People don’t like you because you’re superlative. More often than not, that causes the opposite reaction. Efficiency never won friends. It might cause you to be picked sometimes but it’s not liking that drives this choice; it’s need.

I think we all like someone who makes us feel good. Maybe you remind them of someone cherished. Maybe you’re easy to superimpose a dream on. Maybe you look like their favorite fantasy. It’s not about you at all. Most compliments aren’t.

Notice how many people struggle when asked why they like you? You might hear some generic traits that you don’t recognise in yourself.

“You’re nice.” What does that even mean? Most likely, that you seem like you might tolerate misbehaviour. “You’re strong” is often code for take care of me.

At least “You’re pretty” is a pretty straightforward admission of desire and you’ve got respect the honesty of that, even if it feels shallow. But maybe all compliments are, but shallow puddles muddied with other people’s misconceptions. Why then, should we seek ourselves in them?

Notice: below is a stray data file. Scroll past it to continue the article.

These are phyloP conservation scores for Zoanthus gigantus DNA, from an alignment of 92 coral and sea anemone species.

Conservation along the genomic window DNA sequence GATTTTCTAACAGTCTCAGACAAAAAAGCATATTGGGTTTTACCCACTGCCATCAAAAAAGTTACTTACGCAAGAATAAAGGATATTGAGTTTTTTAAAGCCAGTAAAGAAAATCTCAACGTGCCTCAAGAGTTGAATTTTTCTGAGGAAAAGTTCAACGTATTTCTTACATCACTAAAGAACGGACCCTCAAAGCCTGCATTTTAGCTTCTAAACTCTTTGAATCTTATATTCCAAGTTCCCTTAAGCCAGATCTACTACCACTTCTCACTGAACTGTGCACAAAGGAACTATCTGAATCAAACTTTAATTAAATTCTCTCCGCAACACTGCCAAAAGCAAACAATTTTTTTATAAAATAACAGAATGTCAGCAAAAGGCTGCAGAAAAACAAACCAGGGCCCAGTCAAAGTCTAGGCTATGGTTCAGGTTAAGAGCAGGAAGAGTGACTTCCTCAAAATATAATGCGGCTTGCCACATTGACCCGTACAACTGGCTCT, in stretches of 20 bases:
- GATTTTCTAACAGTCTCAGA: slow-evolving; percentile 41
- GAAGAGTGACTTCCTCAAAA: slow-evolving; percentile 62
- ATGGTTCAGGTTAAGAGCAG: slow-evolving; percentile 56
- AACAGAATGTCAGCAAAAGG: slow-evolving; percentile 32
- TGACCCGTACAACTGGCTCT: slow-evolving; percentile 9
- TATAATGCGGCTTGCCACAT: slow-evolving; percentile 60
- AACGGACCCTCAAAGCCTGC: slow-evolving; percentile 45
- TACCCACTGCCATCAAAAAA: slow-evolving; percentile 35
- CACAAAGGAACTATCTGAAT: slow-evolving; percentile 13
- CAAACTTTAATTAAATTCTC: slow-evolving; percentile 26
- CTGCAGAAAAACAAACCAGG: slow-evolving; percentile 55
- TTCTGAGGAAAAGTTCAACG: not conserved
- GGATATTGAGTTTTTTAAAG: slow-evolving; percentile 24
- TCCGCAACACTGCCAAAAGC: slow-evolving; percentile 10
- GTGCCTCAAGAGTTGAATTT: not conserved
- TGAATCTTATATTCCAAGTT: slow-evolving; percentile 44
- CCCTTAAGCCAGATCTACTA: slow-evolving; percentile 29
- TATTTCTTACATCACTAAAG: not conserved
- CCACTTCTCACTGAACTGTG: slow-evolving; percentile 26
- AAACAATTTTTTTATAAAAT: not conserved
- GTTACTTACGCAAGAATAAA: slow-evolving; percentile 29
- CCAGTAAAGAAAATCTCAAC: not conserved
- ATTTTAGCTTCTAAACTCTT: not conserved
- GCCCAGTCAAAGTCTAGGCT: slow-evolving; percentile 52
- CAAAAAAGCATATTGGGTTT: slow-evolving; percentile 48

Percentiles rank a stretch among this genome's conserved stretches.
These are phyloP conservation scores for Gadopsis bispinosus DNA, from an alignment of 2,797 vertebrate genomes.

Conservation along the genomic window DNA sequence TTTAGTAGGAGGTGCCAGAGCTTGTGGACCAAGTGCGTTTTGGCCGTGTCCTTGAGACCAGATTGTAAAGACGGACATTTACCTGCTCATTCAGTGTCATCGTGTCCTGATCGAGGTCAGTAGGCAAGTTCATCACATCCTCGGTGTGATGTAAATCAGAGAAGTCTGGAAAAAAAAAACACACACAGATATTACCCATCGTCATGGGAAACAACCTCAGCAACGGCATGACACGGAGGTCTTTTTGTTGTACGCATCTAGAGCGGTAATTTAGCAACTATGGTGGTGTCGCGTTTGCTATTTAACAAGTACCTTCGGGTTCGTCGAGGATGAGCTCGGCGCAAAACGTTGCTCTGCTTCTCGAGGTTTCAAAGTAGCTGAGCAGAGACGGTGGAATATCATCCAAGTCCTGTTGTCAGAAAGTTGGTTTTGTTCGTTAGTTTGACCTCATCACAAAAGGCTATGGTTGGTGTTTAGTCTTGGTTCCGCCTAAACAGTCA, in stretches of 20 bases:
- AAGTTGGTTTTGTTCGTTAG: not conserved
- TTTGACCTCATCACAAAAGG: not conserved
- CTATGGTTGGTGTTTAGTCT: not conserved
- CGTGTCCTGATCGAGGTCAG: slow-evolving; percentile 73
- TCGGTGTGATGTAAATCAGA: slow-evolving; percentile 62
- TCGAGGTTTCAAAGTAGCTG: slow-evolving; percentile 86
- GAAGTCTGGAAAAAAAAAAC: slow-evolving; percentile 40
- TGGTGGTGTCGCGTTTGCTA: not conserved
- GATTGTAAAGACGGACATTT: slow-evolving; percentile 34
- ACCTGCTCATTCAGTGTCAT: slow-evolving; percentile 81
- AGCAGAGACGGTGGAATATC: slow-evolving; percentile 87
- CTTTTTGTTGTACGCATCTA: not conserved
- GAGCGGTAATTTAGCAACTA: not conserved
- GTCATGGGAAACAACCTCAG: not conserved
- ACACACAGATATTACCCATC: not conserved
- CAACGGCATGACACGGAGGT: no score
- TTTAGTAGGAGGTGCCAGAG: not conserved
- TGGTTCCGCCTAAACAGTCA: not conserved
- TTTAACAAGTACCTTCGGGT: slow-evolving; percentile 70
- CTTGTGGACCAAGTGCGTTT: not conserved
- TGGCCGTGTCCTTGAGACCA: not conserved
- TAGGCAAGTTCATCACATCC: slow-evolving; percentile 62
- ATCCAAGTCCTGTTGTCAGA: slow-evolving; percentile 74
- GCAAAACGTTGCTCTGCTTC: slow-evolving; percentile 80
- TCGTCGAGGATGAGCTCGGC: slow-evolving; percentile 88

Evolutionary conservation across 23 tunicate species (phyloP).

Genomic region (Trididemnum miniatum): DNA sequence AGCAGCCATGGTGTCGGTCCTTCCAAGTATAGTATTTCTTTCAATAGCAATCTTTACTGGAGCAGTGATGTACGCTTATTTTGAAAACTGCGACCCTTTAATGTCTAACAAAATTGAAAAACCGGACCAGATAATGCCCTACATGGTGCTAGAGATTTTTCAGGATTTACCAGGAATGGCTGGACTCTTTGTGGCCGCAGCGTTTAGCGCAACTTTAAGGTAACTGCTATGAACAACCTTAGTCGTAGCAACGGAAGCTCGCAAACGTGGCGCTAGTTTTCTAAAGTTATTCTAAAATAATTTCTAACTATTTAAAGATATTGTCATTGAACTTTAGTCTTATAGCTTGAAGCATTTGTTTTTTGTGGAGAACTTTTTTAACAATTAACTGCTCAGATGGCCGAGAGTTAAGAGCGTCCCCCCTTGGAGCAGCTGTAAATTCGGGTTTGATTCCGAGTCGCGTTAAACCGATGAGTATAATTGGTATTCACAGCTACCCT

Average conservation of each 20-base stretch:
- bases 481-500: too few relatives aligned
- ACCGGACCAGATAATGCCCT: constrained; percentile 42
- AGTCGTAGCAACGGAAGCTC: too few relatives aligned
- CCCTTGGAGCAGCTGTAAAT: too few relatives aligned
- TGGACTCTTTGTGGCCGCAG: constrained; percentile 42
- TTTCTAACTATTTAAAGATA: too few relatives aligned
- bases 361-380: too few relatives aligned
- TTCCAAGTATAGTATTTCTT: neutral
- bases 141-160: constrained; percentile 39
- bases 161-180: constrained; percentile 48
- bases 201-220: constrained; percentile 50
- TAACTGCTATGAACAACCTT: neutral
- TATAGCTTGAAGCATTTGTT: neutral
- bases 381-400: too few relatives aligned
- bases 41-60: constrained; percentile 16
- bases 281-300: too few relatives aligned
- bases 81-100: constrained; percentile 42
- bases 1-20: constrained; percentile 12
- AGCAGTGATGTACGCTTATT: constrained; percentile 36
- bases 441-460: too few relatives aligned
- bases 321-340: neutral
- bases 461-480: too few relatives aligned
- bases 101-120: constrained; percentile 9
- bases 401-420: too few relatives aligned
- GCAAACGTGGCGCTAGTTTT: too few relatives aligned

Compliments are not about your feelings or you, at all. But a compliment may be a barter offer, a plea, a demand. For reciprocal compliments, for protection, for validation, for recognition, for authentication.

Maybe that’s why we blush. Our bodies recognise that we’re being demanded or asked of something and we don’t yet know what or if we want to give it. A compliment is a cocked gun, trained at you.

Thank you. Maybe that’s all it takes to walk away. You don’t have to get lost in someone else’s story. You don’t have to tear it up either.

#IWear: Look themed to @alphabetsambar
#LitLab: Land Lore on the use of place in writing.


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